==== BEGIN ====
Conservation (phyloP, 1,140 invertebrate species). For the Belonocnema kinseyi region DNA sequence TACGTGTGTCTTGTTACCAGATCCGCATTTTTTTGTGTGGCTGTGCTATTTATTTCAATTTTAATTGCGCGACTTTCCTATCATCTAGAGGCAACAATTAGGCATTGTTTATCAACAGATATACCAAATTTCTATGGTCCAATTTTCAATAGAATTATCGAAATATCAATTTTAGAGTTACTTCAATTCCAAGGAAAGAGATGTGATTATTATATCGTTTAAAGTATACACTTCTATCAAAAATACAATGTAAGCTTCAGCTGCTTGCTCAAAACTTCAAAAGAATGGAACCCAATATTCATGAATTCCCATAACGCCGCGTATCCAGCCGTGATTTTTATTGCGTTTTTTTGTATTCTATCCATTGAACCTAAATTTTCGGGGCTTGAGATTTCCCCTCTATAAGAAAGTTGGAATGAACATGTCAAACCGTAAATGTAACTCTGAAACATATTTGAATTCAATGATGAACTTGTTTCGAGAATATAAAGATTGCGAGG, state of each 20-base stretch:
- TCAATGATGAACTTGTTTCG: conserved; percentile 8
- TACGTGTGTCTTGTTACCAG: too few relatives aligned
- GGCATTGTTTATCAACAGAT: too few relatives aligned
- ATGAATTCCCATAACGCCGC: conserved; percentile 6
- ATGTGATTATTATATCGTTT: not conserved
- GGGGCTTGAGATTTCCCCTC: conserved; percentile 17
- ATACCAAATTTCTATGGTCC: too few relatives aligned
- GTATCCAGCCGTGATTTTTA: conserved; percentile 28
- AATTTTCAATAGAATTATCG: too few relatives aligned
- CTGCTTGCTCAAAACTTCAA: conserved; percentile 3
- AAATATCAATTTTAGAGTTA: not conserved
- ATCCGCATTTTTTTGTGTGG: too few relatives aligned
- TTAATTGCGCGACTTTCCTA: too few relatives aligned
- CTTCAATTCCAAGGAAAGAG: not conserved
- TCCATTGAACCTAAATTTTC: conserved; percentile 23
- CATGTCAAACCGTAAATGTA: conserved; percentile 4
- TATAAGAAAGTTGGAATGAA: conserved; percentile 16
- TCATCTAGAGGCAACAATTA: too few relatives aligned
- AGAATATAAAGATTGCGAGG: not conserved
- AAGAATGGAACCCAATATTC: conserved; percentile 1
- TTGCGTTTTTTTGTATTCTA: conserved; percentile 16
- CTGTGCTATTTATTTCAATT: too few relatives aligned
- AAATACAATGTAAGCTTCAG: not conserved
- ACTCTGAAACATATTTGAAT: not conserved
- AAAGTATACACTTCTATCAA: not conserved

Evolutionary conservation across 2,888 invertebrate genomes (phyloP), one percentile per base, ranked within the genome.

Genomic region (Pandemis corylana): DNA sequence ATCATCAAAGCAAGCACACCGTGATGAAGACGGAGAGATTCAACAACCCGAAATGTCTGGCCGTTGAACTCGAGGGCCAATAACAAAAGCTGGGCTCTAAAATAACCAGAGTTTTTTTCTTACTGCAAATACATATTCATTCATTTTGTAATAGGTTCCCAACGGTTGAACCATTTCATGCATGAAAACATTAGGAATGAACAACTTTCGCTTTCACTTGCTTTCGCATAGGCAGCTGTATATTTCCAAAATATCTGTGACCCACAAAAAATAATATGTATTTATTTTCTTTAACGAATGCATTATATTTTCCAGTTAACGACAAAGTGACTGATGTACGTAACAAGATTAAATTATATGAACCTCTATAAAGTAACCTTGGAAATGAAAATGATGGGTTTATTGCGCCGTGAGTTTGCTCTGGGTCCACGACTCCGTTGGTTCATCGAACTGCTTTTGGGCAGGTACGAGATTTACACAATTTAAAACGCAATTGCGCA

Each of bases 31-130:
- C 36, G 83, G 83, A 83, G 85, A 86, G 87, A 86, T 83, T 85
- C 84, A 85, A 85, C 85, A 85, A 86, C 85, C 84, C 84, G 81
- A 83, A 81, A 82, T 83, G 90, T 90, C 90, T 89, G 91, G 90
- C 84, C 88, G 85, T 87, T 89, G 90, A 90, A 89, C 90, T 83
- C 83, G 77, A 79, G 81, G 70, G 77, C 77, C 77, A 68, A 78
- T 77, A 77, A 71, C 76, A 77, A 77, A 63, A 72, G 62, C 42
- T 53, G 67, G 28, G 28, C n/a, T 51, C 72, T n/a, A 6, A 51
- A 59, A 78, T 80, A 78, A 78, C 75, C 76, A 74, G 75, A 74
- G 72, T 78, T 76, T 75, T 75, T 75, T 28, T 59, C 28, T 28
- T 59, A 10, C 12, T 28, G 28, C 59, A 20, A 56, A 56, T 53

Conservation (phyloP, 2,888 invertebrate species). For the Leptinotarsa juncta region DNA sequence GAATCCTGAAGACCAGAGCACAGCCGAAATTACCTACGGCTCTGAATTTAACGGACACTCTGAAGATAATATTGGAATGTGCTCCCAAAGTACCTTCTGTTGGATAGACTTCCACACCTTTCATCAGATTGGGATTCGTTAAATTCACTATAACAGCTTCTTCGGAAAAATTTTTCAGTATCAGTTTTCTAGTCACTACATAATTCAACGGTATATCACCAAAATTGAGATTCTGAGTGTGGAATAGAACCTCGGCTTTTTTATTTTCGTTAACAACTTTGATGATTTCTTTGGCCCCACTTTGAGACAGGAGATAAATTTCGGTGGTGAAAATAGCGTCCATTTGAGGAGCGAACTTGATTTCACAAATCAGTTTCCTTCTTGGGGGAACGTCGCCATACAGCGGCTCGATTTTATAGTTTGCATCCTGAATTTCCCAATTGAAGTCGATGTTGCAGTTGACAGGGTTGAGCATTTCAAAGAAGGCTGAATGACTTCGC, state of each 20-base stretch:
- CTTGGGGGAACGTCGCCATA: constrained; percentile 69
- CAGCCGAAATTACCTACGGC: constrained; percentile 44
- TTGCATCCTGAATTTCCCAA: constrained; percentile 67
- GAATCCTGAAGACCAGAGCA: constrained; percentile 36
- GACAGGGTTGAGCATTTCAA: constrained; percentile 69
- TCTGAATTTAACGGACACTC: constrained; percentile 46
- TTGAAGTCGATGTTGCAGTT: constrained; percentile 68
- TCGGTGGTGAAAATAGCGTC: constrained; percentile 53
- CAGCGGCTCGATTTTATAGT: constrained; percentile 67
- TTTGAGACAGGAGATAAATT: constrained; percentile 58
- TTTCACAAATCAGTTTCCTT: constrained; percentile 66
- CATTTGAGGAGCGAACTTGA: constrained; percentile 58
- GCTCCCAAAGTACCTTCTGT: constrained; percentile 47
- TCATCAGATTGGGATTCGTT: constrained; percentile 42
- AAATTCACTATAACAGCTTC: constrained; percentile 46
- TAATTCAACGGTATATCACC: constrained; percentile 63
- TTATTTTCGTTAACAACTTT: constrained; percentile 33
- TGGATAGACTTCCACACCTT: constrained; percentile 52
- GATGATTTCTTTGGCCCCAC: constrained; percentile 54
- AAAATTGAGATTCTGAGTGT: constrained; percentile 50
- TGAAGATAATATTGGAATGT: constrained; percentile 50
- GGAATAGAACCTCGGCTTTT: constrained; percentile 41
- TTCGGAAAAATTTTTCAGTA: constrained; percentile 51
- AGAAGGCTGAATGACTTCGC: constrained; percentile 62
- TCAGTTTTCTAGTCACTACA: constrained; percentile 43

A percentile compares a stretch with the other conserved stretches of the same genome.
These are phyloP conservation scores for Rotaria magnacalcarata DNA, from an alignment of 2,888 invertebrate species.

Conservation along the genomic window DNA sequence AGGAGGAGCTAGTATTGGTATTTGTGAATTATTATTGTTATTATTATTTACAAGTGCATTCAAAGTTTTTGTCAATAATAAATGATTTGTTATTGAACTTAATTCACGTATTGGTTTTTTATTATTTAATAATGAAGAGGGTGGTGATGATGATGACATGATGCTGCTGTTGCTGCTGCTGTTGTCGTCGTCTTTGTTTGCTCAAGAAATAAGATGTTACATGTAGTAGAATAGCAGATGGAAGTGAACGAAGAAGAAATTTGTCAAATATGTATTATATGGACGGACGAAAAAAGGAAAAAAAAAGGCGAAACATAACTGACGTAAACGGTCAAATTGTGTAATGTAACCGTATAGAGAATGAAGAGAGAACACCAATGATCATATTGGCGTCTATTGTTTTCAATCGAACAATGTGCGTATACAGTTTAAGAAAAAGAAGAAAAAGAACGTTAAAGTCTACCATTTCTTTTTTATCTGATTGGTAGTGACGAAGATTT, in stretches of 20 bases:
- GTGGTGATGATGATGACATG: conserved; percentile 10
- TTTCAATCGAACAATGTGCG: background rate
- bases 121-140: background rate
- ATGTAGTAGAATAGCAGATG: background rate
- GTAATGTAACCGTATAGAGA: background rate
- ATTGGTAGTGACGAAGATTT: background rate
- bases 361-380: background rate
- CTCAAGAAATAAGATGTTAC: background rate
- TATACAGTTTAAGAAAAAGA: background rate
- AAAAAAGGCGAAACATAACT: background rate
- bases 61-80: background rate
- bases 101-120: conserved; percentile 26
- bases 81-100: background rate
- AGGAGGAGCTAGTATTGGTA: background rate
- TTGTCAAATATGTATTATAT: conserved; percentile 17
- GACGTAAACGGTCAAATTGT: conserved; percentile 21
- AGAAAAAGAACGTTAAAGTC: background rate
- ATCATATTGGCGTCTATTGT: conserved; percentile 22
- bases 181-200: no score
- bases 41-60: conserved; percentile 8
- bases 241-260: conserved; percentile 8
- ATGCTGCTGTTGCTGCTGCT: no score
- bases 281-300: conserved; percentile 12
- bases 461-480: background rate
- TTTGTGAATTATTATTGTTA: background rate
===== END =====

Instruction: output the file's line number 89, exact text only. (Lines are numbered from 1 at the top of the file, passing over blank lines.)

- bases 241-260: conserved; percentile 8